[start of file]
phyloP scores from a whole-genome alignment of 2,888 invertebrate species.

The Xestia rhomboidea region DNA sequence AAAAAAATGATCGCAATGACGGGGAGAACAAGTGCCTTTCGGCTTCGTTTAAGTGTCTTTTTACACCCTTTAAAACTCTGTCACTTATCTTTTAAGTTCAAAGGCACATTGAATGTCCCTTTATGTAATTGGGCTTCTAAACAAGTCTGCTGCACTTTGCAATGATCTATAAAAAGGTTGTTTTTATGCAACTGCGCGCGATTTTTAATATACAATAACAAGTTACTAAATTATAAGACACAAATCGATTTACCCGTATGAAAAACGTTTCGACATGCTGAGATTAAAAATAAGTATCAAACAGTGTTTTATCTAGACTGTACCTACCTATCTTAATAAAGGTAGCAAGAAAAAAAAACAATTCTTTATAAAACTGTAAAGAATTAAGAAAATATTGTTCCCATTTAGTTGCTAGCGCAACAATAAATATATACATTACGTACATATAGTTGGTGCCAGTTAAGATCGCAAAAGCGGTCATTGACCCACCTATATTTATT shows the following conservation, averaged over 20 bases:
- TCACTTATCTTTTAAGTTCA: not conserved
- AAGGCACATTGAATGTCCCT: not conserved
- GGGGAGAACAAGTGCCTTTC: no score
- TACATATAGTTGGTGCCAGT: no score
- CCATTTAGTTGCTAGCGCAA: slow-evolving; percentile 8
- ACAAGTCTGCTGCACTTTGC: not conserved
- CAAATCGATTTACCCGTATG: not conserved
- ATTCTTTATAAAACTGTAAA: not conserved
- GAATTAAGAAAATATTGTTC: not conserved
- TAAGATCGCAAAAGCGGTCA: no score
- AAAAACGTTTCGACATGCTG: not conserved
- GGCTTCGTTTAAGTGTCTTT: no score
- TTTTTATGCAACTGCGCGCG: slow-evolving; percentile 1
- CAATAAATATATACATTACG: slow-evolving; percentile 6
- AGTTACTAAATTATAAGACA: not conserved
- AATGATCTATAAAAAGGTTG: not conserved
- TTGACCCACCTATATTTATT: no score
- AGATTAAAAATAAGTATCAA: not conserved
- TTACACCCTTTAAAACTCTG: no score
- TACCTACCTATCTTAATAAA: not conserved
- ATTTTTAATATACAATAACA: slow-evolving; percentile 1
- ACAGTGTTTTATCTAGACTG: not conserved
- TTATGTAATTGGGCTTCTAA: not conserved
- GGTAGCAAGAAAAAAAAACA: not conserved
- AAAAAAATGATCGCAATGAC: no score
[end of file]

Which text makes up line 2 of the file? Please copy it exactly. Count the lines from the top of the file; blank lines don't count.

The Xestia rhomboidea region DNA sequence AAAAAAATGATCGCAATGACGGGGAGAACAAGTGCCTTTCGGCTTCGTTTAAGTGTCTTTTTACACCCTTTAAAACTCTGTCACTTATCTTTTAAGTTCAAAGGCACATTGAATGTCCCTTTATGTAATTGGGCTTCTAAACAAGTCTGCTGCACTTTGCAATGATCTATAAAAAGGTTGTTTTTATGCAACTGCGCGCGATTTTTAATATACAATAACAAGTTACTAAATTATAAGACACAAATCGATTTACCCGTATGAAAAACGTTTCGACATGCTGAGATTAAAAATAAGTATCAAACAGTGTTTTATCTAGACTGTACCTACCTATCTTAATAAAGGTAGCAAGAAAAAAAAACAATTCTTTATAAAACTGTAAAGAATTAAGAAAATATTGTTCCCATTTAGTTGCTAGCGCAACAATAAATATATACATTACGTACATATAGTTGGTGCCAGTTAAGATCGCAAAAGCGGTCATTGACCCACCTATATTTATT shows the following conservation, averaged over 20 bases: